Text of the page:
Jindabyne is the latest entry from Australian director Ray Lawrence., whose last film, Lantana, was in my top ten films of 2002. Based on the short story “So Much Water So Close to Home” by Raymond Carver, Jindabyne explores the relationship between the sexes and the relationship between the races (white and Aboriginal) in the small town of Jindabyne in New South Wales, Australia in the aftermath of an unusual weekend fishing trip. The four men involved make a shocking find and are faced with a sudden moral dilemma, the kind of dilemma that gains much more weight and tension in retrospect, leading to a variety of relationship crises.
This is a slow-moving and intense film, more a collection of scenes than a straightforward narrative, in which the issues are explored in excruciating but often unsatisfying detail. I don’t mind slow films but the pace here was just a little too slow and I kept waiting in vain for scenes and plot themes to be developed more fully, though I appreciated the aura of mystery with which the film was imbued.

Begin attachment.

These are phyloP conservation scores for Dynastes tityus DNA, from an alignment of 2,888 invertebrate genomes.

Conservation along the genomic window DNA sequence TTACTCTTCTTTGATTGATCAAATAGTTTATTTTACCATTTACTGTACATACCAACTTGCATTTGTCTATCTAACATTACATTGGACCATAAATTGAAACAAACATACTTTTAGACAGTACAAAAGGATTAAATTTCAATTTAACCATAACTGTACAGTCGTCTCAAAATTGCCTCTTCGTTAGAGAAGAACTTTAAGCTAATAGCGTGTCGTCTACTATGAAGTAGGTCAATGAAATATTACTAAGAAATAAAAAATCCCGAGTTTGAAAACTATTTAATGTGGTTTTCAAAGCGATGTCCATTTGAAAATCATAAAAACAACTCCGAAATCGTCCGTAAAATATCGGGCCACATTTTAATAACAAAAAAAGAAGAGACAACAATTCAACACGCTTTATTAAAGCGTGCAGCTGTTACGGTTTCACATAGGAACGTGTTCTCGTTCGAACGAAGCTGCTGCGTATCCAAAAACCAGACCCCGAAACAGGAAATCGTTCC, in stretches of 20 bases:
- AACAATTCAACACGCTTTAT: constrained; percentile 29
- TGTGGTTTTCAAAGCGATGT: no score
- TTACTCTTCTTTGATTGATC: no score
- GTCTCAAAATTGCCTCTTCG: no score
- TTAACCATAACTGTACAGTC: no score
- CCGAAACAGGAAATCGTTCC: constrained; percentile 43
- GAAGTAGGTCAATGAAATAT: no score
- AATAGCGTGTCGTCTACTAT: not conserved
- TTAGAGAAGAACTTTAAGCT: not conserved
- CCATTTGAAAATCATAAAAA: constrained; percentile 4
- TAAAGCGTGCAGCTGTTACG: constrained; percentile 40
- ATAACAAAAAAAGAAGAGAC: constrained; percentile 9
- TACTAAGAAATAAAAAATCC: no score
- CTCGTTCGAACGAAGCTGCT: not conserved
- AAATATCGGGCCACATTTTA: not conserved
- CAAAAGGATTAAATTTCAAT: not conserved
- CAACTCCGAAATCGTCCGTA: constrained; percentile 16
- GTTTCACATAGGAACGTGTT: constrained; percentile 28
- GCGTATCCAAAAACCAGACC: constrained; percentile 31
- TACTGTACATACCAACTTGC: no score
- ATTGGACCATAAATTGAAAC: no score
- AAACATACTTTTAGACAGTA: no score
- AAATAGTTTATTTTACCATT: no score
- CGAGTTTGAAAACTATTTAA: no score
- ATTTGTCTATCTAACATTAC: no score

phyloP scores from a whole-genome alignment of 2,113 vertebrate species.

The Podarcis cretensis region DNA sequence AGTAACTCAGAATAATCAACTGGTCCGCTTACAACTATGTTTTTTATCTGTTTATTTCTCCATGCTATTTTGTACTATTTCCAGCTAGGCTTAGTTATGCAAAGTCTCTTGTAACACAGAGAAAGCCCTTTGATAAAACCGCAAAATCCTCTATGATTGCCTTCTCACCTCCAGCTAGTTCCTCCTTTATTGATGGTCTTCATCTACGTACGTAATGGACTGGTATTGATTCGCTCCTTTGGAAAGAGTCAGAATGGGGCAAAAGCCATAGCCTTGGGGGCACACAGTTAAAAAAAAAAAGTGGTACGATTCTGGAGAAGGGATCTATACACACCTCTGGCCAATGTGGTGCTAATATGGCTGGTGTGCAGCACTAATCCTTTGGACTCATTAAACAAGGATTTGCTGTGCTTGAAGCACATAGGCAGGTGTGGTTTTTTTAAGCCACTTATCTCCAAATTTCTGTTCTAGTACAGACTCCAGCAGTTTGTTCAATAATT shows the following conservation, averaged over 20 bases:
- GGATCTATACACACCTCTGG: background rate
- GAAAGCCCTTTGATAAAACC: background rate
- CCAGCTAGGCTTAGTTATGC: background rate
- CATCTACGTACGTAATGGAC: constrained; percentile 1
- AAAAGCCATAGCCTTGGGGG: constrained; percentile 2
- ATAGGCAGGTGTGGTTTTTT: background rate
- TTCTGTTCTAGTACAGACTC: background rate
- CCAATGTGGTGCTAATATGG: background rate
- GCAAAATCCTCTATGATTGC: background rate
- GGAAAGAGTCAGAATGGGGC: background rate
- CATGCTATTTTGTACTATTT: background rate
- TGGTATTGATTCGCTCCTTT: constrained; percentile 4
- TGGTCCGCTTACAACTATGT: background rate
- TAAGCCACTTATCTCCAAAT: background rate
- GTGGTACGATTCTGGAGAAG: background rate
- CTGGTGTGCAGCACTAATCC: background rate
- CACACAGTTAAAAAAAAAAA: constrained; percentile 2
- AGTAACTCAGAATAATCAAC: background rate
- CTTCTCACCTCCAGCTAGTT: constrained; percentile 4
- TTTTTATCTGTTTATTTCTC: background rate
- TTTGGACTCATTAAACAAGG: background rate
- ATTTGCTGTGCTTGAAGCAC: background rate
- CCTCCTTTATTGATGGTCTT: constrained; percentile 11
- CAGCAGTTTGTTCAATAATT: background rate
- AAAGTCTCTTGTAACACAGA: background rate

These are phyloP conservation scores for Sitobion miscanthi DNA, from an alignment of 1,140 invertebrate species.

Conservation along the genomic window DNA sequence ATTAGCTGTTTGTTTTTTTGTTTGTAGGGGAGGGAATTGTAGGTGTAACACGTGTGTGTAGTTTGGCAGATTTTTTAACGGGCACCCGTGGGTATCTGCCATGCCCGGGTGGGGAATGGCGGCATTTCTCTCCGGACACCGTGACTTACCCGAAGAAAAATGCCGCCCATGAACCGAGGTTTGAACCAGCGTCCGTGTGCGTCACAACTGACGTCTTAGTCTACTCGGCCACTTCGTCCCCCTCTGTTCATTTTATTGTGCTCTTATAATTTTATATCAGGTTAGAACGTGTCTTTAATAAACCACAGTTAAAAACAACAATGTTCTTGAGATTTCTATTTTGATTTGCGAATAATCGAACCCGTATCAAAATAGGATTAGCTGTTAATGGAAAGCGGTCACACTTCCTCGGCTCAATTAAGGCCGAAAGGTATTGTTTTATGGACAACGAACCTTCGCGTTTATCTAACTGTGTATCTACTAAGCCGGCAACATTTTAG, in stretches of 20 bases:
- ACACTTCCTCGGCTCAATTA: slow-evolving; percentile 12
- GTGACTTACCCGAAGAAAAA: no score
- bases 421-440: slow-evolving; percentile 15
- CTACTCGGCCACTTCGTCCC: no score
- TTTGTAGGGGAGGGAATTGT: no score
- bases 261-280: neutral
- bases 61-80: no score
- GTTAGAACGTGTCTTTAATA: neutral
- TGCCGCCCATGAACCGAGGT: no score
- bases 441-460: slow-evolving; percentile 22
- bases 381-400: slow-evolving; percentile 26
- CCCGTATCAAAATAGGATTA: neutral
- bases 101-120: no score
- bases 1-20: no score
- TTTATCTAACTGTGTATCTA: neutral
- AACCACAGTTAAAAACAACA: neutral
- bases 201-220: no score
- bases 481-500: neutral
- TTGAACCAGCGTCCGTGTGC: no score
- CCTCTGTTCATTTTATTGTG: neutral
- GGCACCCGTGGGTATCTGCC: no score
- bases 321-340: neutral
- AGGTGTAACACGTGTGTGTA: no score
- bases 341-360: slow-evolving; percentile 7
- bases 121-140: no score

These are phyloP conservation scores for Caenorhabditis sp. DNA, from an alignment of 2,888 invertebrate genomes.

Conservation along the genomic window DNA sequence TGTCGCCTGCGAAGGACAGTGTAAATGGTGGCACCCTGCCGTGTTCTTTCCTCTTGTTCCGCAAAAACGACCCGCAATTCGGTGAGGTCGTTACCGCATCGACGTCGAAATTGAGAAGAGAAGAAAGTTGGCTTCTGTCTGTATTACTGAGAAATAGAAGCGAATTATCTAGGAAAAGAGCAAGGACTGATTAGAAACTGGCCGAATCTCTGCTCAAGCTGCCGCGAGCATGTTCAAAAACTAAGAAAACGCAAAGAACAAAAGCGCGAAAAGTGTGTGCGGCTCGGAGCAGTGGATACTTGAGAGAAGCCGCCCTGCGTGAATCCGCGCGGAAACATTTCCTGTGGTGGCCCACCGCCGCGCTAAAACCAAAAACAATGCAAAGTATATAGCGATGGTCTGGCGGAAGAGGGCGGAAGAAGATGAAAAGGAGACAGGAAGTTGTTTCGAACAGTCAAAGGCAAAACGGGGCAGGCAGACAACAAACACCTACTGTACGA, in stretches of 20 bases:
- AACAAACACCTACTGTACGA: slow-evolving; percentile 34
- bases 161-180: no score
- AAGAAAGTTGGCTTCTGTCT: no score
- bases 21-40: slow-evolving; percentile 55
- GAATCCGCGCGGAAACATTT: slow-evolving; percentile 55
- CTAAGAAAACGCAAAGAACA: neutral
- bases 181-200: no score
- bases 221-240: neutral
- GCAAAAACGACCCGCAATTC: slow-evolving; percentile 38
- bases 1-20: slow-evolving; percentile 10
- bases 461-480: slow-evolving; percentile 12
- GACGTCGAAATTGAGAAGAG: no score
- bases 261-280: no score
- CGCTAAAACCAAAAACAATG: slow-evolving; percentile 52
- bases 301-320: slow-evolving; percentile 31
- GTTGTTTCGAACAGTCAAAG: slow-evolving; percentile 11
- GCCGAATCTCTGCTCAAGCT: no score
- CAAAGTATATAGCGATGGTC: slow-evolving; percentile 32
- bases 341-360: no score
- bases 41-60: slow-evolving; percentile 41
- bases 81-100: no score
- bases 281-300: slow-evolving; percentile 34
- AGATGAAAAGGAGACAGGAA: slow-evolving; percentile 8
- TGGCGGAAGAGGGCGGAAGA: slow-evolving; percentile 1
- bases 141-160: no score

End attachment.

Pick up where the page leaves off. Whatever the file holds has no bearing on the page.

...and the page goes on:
What really saves the film, though, is the incredible performances of Gabriel Byrne and Laura Linney in the lead roles. As a result of their acting and the great cinematography, I may have given the film 3.5 stars (out of four) if it were not for one factor, namely that I had seen the story on film before, in Robert Altman’s brilliant Short Cuts. I found this very distracting as my mind couldn’t help comparing the two films. And even though in Short Cuts this story is one among many as opposed to the central plot, I think Short Cuts dealt with the moral dilemma in a more satisfying way (though I do think Jindabyne has a very satisfying ending, which is a very important criterion for me, and it was interesting to see the cultural clash involved when the story was set it in an Australian context). ***